graphic by MZUKRI
ANTAGONISTS, in particular the Malay-Muslims, of the Perikatan Nasional (PN) government are taunting proponents on its racial and religious agenda since that was the “mantra” used against the former Pakatan Harapan (PH) government.
Such taunting is common in any political divide — as are attacking the opponent on what was promised, reversing a criticism or returning the ball to the other’s court.
However, when it involves race and religion, such commonality should never be allowed to be generalised, let alone trivialised.
Prior to the coup that led to the change of government, opponents of PH kept harping on the coalition’s lack of commitment to Islamic and Malay causes, accusing it of dancing to the tune of non-Malays led in particular by the DAP, a substantial partner in PH by the number of seats.
Any Malay from PH who attempts to debunk the accusations that the coalition was being controlled by the DAP would be accused of being a traitor to the Malay/Muslim cause, a sell-out or a “macai” to the DAP — “macai” being a local, colloquial derogatory term of being servile, an equivalent to the American’s Uncle Tom.
Such labelling is actually effective, as far as political narratives are concerned, as it brushes aside any attempt of intellectual debate or discussion.
They feed on perceptions and most times those who “shout the loudest” rule the arena.
And in an era when the political agenda is widely influenced by the sway of social media, dominating and flooding these platforms with preferred comments are pursued; creating artificial and misrepresentation of support obtained and favourable views.
Such is the game that some political players with deep pockets are unashamedly prepared to pay individuals and groups to create numerous accounts to create the impression that they command thousands of supporters and backers on these platforms.
That, however, is an issue for another day.
The more pressing issue is probably the fact that in using the race and religion cards, a near feudal mental siege seemed to have taken hold over some of these Malay Muslims.
Having been taken up by the narratives that the nation was being dominated by the non-Muslims, they need to ensure that a government that is Malay dominated and uncompromising to the racial and religious causes must be established at whatever cost.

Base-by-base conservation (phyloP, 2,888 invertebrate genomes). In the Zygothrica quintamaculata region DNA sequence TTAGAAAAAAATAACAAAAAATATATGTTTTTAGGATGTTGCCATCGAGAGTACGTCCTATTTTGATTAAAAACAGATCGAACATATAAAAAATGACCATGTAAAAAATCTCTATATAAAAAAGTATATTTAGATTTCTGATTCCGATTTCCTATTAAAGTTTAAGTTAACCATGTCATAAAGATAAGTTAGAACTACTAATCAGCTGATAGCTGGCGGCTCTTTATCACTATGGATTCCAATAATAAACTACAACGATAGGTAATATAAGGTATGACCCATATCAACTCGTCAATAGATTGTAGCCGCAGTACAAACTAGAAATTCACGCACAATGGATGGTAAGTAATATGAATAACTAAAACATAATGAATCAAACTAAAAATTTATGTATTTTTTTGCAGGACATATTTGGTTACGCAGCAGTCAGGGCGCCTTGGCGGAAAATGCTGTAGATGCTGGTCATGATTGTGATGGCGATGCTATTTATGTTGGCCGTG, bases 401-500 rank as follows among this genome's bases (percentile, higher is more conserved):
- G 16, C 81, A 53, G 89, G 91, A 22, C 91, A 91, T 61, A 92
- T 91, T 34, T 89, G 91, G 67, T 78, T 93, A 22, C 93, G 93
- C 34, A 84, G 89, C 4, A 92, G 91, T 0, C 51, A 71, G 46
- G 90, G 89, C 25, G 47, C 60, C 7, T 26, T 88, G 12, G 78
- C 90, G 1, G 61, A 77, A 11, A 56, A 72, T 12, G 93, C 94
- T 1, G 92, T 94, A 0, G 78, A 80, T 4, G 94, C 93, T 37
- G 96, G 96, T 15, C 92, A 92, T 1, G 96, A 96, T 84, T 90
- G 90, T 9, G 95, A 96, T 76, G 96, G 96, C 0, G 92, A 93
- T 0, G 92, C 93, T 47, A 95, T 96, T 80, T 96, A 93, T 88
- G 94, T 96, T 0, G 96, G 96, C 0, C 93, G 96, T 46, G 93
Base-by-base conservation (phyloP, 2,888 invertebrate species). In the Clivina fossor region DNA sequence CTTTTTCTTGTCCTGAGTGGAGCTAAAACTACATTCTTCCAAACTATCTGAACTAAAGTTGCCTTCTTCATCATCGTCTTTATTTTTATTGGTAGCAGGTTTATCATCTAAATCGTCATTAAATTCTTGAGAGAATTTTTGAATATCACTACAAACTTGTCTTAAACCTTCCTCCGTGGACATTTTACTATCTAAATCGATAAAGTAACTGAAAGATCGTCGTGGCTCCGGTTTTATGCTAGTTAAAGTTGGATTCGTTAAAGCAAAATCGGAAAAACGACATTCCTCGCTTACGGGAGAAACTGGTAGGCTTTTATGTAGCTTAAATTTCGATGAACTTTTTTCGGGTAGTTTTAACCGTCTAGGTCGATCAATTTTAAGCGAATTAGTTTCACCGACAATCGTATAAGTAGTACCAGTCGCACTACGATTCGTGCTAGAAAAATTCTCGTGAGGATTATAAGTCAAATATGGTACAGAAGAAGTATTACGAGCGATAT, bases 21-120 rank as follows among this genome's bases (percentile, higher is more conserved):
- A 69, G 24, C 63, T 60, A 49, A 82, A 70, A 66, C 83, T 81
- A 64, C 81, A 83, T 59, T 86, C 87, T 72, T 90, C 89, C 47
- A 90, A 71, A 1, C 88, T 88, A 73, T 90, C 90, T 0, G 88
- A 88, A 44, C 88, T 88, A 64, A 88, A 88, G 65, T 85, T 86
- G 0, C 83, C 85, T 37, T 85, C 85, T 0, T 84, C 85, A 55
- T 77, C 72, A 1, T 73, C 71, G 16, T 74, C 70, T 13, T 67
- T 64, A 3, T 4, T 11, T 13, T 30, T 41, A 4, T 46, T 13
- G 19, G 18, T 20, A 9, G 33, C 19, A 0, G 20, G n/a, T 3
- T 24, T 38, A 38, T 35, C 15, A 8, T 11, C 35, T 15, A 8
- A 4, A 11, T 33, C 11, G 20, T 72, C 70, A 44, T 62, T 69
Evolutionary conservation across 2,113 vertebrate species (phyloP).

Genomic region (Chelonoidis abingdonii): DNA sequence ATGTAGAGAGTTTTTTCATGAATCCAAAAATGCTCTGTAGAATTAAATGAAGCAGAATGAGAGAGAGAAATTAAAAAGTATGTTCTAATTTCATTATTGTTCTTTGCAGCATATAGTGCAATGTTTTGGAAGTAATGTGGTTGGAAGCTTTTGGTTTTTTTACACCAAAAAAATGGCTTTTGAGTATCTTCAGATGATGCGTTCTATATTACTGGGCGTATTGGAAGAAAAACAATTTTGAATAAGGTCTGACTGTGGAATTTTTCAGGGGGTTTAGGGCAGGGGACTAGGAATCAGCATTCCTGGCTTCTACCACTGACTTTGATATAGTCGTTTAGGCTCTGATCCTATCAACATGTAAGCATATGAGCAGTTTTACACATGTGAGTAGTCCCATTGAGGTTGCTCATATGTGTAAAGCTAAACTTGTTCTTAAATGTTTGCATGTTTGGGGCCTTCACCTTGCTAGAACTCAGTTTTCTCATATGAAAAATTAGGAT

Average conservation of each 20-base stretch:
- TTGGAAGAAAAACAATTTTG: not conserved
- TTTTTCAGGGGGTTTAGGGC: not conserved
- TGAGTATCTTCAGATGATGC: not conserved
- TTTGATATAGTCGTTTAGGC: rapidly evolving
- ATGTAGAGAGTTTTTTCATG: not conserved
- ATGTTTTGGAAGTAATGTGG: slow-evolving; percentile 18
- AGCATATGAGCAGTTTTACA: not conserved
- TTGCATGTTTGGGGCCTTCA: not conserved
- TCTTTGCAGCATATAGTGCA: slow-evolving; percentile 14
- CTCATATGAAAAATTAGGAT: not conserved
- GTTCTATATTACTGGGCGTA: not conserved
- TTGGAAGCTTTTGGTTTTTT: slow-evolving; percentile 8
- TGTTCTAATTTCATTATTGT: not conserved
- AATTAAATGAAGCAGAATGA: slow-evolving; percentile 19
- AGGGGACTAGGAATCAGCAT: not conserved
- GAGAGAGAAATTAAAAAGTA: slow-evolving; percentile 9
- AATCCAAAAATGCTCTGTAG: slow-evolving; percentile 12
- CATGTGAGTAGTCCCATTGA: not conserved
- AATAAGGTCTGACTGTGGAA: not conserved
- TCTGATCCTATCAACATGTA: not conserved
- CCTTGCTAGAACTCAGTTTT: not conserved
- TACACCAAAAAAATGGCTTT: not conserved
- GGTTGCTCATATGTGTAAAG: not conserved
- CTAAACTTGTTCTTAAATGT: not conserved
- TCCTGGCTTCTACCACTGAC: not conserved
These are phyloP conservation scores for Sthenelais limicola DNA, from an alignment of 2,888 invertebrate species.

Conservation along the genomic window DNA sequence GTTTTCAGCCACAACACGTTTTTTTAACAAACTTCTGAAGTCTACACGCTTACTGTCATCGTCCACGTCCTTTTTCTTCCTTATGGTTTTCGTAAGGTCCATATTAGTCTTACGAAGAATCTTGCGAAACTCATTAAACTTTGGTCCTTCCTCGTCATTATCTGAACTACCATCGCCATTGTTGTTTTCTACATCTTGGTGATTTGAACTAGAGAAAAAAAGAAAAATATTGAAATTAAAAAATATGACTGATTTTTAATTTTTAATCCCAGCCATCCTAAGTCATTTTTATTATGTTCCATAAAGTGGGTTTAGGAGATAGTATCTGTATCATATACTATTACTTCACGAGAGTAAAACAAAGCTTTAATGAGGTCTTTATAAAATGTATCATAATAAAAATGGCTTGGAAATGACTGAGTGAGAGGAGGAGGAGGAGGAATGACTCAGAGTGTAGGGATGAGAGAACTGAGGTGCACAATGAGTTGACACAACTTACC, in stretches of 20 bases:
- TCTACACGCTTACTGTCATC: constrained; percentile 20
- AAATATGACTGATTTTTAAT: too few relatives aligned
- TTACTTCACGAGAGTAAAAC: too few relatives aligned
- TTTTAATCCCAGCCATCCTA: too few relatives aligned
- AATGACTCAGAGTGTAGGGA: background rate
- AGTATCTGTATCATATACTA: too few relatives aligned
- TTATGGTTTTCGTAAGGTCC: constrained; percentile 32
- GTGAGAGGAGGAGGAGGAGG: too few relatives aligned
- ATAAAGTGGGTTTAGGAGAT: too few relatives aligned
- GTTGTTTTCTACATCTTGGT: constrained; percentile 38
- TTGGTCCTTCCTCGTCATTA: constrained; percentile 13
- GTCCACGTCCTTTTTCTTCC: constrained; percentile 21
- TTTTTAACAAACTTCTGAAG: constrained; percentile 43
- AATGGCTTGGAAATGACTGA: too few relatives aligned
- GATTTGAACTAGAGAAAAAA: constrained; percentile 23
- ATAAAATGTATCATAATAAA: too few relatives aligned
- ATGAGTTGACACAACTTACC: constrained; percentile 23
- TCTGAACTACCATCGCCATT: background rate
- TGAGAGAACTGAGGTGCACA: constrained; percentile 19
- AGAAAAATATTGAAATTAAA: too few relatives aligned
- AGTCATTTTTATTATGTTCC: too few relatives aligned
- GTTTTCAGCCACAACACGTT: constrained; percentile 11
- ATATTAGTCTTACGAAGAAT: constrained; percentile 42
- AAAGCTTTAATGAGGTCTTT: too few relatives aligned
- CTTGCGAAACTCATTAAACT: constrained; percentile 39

Hence, when the PN government was established, which was criticised for not respecting the mandate of voters in the 2018 polls, these backers dismissed such objections of being inconsequential as the establishment of the Malay/Muslim government is paramount.
Any attempt to raise issues of integrity, good governance or sound democratic practices would be summarily dismissed.
In short, it does not matter if the political leader is corrupt and unrepentant for that matter, inclined to abuse his power or position, for as long as he is a Malay/Muslim and not associated with the DAP, in particular, it is better him than the other.
To shore up such sentiments, opinions are put forth to justify them by saying that is what Islam enjoined — that Muslims must support a Muslim leader above a non-Muslim, even if the Muslim leader has inherent character flaws or criminal tendencies.
Even though the justification should not apply in the context of PH, as its leader is a Muslim and his replacement is affirmed to be a Muslim, its detractors found it sufficient that tagging the coalition to DAP’s substantial influence sufficient to trigger the rejection as the “macai” label is a powerful enough negative branding.
With that, the nation is now in the realm of a Malay-Muslim-dominated government and hence not a “macai” to any non-Malay.
While the advocates of the “Malay-Muslim-dominated government no matter what” got their wishes, there are other Malays who fear the return of the kleptocrats and scoundrels who had led the nation to the pits due to their shenanigans.
And these kleptocrats and scoundrels seemed to be coming out of the woodwork, obviously aware that they are enjoying the feudal-like servility from their Malay-Muslim supporters.
Such is their confidence in this servility and preparedness to look the other way to waywardness; these politicians are game for a snap election and confident of regaining the government.
They are actually now in a better position than when they were in the government pre-2018, as they are enjoying all the trappings of power and dictates, while not actually having to be truly responsible.
After all, this was not the government elected by the people. They are not bound by any manifesto and neither is the prime minister (PM) from their midst and yet, they had all the power to drag a sitting PM out of office and securing the power on their own after. It may come to that soon enough.
Meanwhile, the smirk of the ego of days past is rekindled in the new lease of political relevance.
Shamsul Akmar is the editor of The Malaysian Reserve.